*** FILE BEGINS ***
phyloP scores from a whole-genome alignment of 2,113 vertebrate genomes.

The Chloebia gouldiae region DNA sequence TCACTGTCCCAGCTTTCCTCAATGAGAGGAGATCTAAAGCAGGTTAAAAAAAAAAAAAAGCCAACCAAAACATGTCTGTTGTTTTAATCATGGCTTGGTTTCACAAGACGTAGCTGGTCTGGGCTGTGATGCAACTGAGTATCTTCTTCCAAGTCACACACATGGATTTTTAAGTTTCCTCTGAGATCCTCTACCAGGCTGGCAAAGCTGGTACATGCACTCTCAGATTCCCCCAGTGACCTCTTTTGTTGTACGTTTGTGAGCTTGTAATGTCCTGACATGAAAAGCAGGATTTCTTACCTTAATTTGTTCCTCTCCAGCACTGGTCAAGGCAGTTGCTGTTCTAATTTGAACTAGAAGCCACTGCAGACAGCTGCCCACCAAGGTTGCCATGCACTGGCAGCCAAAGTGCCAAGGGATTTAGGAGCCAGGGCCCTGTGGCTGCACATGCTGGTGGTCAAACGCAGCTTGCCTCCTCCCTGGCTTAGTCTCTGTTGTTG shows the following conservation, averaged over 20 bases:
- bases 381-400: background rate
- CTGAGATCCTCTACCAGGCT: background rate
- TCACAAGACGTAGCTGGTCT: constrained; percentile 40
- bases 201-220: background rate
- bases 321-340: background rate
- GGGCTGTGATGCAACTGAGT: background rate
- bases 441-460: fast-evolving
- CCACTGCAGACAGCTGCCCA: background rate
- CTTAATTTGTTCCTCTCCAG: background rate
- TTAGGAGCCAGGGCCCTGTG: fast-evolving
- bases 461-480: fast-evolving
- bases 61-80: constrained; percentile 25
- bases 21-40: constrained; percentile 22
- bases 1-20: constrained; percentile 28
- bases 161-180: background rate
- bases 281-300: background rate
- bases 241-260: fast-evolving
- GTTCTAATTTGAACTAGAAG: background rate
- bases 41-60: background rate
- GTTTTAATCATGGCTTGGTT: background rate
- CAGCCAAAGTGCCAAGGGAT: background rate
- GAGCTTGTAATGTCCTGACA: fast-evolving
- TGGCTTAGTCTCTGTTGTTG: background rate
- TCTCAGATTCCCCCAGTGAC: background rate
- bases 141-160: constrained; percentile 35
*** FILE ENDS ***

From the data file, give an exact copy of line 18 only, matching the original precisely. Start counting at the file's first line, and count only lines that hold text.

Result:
- bases 281-300: background rate